The nature of our work involves heavy equipment. Big trucks, trailers, fork-lifts and heavy pay-loads are all a part of what we do. Taking donated groceries, household supplies, boots, winter coats, hats and gloves and pallets of Bibles and books to distant Native American reservations across the country requires transportation. We burn lots of diesel fuel, wear the tread off tires and travel thousands of miles to accomplish our mission. We depend on the physical part of our work to open the door for the spiritual. Once the door opens we can deliver the truth of God’s love, acceptance and forgiveness. It is not only a Biblical plan, it is a successful one.
Having been with the mission for over ten years, I have logged thousands of miles behind the wheel and visited Reservations from the Dakotas to the Pacific Ocean. Looking back through my log book I can recall some near-death experiences. One time I fell asleep at the wheel at 3:00 AM driving westbound on I-84 at mile marker 95 adjacent to the Columbia River. Another time I was southbound on Hwy. 95 in Idaho descending the White Bird Pass. Both times I was thankful for the guardian angels that did their work and saved my life.
We have always made it a practice to pray before every truck trip. If you think this is perfunctory, you’ve never jockeyed a big rig down the Interstate. So, when Doc and Don and I finished the load we closed the big doors, held hands and prayed. Little did I know what lay ahead.
As is normal in wintertime weather, it was raining hard when I left. After my stop for coffee in Chehalis I made the turn to Hwy 12, westbound through Rochester to Oakville and on to Aberdeen. The highway is just two lanes and has old-fashioned steel bridges with arches on both sides. The guard-rails at the entrance and exit of the bridges end at the bottom of the arches. The distance between the arches is for normal traffic. But what was to happen in a matter of seconds was not normal. My wipers were set on intermittent and as the glass cleared I saw a pilot pickup truck with a “Wide Load” banner across the front bumper.
Immediately I saw a semi pulling a flat-bed trailer with the treads of a large excavator protruding past the sides of the truck… and, the bridge. There simply was not room for the two of us to pass each other. My first thought was, “this is it … I’m going to die!”
I’m now convinced that those same guardian angels were on duty that day and they have the ability to shrink and expand steel. Whatever they did, they did it right. My life was saved.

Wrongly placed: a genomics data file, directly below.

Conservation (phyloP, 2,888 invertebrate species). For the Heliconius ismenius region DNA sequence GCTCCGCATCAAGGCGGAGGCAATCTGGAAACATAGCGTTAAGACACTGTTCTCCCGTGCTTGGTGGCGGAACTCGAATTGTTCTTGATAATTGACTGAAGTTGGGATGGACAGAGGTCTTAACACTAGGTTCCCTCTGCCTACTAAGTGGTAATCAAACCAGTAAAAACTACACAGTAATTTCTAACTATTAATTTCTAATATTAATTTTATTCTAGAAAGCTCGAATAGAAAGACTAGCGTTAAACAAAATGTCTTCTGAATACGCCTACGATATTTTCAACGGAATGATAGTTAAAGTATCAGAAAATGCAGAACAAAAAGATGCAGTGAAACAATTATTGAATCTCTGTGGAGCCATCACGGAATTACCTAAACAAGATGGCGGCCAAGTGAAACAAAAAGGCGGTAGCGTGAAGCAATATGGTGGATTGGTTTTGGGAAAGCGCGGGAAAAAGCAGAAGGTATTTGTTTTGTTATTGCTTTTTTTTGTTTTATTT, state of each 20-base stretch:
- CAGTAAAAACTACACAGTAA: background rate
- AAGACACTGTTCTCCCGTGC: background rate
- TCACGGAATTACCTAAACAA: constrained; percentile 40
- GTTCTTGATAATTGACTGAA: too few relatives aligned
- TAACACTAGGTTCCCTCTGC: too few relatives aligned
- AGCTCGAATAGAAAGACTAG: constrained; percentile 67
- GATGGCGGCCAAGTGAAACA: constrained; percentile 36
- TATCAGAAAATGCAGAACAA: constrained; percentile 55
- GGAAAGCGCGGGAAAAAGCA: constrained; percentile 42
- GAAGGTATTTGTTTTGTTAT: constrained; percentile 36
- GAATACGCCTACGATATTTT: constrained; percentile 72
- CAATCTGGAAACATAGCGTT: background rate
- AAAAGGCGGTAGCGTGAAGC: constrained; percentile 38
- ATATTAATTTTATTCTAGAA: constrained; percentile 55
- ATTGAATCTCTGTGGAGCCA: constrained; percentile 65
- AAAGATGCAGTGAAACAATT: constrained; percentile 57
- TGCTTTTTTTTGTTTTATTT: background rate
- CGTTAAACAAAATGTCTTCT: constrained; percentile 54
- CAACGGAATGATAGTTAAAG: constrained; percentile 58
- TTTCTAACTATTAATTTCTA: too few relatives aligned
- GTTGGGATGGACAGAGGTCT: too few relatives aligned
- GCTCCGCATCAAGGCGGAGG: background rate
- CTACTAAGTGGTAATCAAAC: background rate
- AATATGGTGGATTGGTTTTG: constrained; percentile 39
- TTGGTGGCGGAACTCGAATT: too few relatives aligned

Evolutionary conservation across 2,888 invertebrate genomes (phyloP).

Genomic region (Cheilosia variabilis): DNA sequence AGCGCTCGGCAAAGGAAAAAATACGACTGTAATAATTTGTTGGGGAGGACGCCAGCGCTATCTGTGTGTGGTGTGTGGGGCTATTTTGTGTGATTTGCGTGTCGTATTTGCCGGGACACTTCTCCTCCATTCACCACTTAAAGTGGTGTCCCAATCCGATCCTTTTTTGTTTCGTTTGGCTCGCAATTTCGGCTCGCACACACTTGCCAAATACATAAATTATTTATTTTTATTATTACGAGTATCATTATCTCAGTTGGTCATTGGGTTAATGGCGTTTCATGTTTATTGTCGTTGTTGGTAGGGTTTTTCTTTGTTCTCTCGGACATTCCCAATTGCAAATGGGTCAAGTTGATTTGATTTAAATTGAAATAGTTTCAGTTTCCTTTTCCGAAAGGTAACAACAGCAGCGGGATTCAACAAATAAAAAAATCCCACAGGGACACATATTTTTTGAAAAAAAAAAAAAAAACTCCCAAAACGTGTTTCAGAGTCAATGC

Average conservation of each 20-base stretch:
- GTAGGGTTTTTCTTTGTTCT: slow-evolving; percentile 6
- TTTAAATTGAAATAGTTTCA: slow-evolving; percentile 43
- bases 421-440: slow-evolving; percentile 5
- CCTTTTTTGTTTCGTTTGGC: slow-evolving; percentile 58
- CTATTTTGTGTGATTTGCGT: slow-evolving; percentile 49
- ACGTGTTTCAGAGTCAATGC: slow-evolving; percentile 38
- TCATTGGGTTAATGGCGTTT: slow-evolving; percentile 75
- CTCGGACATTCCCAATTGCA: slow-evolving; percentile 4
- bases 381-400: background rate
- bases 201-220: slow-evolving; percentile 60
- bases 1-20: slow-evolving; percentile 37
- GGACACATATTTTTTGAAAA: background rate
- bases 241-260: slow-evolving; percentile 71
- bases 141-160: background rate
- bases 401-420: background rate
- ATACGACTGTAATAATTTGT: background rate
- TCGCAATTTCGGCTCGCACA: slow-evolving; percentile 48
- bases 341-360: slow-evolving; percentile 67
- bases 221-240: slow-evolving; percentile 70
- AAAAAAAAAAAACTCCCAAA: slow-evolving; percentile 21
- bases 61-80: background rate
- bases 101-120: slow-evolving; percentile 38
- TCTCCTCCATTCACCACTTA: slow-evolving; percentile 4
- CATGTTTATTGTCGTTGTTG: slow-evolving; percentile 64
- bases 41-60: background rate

You’ve often heard me say that the best thing you can do for me and for this ministry is to pray. So, thank you to the many people who have been faithful in asking the Lord to protect us. I know I felt the effects of your prayers on that rainy day on Hwy 12, westbound for Aberdeen.
*bought the farm…buy the farm…idioms that were used in military context for soldiers who lost their lives in battle and the proceeds from life insurance policies were used to pay the mortgages on family farms.
January Newsletter, 2016 Rick McPherson
When you live in the Pacific Northwest, you get used to the rain. You drive in it. You work in it. You live in it. One local TV station spoofs the rain by making commercials of people doing all sorts of activities in the drenching, soaking rain. They’re actually quite funny, if you have a weird sense of humor.
But, last month was no laughing matter. We had more rain in December than any month since Noah was around. Over 15” is what they said. That’s a lot of water.
And in the middle of all that water we were taking trips to the Reservations and delivering Christmas loads with groceries, children’s toys, gifts, household supplies (blankets, pillows, sheets, and appliances), fresh produce, bread, Bibles and warm jackets, hats and gloves. All of the loads were delivered as an expression of God’s love, acceptance and forgiveness.
Back in November we had made our plans to serve three Reservations and God helped us fulfill our plans. We were blessed to be chosen as one of the non-profits to receive a portion of the toys donated to the Les Schwab Toy Drive. These toys, along with many others that were donated at our store, Low Prices, and given by customers and friends of the Mission, helped us make Christmas a wonderful experience for many Native American children. Because of the weather and the late schedule for truck deliveries, we actually sent five large boxes of toys by UPS to a distant Reservation address. Not quite like the Pony Express, but you get the idea!
You’ll see some great pictures of these outreaches below or click here to watch our video:
1. QUINAULT RESERVATION, Lake Quinault, Washington
2. NEZ PERCE RESERVATION, Lapwai, Idaho
3. CELILO INDIAN VILLAGE, The Dalles, Oregon